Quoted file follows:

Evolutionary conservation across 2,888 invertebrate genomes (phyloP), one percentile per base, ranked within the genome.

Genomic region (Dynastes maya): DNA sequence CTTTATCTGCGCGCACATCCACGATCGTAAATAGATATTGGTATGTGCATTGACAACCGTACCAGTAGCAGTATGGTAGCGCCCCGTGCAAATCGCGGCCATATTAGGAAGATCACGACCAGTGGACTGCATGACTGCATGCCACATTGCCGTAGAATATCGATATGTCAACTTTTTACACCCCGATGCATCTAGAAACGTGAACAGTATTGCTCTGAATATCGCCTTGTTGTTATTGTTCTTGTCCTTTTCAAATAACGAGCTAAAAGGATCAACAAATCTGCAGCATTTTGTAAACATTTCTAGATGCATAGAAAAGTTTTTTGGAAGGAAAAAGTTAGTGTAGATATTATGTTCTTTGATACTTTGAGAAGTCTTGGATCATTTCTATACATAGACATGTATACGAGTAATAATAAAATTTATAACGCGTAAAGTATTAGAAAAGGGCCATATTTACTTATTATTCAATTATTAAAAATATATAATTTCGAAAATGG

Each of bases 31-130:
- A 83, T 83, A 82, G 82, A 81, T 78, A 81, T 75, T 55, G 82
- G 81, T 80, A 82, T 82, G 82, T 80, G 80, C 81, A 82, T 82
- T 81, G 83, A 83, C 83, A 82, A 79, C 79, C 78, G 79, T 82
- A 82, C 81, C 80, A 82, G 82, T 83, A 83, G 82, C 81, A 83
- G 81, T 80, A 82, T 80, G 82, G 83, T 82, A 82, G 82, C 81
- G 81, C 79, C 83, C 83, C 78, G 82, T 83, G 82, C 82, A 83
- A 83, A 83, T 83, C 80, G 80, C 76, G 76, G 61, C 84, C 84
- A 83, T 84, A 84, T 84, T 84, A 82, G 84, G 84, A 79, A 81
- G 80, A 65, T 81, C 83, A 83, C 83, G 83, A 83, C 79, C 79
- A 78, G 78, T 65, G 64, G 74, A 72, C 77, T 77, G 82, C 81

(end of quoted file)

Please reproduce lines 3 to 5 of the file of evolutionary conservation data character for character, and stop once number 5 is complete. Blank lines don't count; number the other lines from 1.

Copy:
Each of bases 31-130:
- A 83, T 83, A 82, G 82, A 81, T 78, A 81, T 75, T 55, G 82
- G 81, T 80, A 82, T 82, G 82, T 80, G 80, C 81, A 82, T 82